Andre Lotterer says he’s expecting a “close fight” with Toyota in Sunday’s Six Hours of Fuji, with the forecasted rain to potentially be an equalizer between the two LMP1 manufacturers.
The German driver has been off to a quick start this weekend, topping the time charts in a rain-soaked Free Practice 1, which saw Porsche some four-tenths ahead of its LMP1 rival.
While still winless this year, largely due to team orders, Lotterer said the manufacturer’s different approaches to aero could make the expected wet race a fascinating battle.
“So far it’s been looking pretty good in those conditions,” he said. “But we don’t really know with the different [aero] concepts.
“We’re both on high downforce; typically they’re better in a straight line and we’re better in the corners.
“I don’t know how that trades off in terms of end-of-lap time performance. So we have to find a way to be better.”
Porsche enters this weekend’s seventh round of the FIA World Endurance Championship season on the string of four consecutive wins, while being undefeated with this year’s high downforce aero package, which it debuted at the Nürburgring in July.
While Toyota showed the upper hand at Le Mans, the Japanese manufacturer has yet to showcase the same pace at other tracks this year.
“For sure, the systems work differently,” Lotterer said. “Maybe we’re a bit more sorted in terms of braking and traction to compensate [in the wet].
“The gap is not huge so I expect a close fight. It’s possible that in the dry they might be a little bit stronger; we don’t know.”
While heavy rains are forecast for Sunday, strategy could come into play should there be changing conditions.
Michelin essentially has three different wet-weather tire compounds, a full wet, wet and a “hybrid” option, which is grooveless and can be used in damp and drying conditions.
“Then it becomes quite a bit of a team effort, us drivers included, picking the right time to change from one tire to another,” Lotterer said.
“The team has to find the best timing. Then it becomes a lot more random and a gamble.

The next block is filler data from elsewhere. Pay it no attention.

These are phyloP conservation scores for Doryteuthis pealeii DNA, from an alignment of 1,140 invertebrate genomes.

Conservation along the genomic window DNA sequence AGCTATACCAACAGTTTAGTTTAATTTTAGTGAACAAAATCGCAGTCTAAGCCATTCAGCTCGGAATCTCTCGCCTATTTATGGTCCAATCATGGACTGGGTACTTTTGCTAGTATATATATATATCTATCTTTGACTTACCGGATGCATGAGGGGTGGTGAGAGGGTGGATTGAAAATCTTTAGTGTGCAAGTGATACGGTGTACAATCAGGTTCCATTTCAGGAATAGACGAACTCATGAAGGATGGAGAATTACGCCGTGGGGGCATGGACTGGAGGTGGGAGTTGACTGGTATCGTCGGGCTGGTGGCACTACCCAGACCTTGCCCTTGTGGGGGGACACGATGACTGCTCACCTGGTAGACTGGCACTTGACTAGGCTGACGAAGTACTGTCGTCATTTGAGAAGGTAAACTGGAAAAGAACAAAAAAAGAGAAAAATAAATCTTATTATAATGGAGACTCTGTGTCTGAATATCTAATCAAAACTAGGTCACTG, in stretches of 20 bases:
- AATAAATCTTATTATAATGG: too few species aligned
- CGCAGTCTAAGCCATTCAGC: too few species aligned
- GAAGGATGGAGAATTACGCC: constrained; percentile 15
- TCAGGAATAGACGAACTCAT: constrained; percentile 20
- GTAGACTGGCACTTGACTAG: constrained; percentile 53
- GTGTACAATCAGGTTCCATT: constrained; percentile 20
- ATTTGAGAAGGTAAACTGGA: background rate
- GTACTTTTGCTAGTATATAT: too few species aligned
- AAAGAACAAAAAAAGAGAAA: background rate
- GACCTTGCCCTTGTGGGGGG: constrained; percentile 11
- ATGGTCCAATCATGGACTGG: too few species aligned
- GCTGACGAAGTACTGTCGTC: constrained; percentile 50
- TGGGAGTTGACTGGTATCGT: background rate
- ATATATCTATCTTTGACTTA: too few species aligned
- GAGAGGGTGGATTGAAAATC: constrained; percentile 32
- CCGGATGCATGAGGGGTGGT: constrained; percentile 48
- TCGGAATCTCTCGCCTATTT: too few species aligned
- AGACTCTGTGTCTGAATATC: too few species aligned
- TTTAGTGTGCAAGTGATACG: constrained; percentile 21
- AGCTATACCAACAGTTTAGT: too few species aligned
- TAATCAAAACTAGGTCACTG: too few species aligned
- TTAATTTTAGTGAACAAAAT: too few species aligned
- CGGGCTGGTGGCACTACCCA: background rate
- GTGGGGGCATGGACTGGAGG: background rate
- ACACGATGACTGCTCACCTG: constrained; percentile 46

“If everyone is fighting and battling, it’s fun. Hopefully no one is struggling with something because we want to have fun in the last few races.
“It’s been great racing all along. Hopefully we can have more at that.”
Team Orders Not at Play?
Lotterer believes team orders may not come into play, should Porsche run away with the race.
The German manufacturer can lock up both the Drivers’ and Manufacturers’ World Championships should it finish 1-2, regardless of the order, while Brendon Hartley, Earl Bamber and Timo Bernhard will clinch the title if they place ahead of both Toyota TS050 Hybrids.
Despite arguably having the quicker car in the last three races, Lotterer and co-drivers Neel Jani and Nick Tandy have yet to win this year.
“I don’t think we have to worry that much anymore [about team orders],” Lotterer said.
“I think most of the job has been done to work as a team to bring them as close as possible to clinch the title.
“I think [the 2 car] has to finish ahead of the Toyota. It depends. If we’re 1-2 and the Toyota is third, there won’t be team orders; the job will be done.”
Lotterer, who moved to Japan in 2003, said he has some extra motivation to break through for his long-awaited first win with Porsche this weekend.
“On my side, it’s a race that I haven’t managed to win since the WEC calendar started,” he said.
“I was close a couple of times. I hope this year will be the one; it’s the last time with the LMP1 hybrids. Who knows what happens next year.”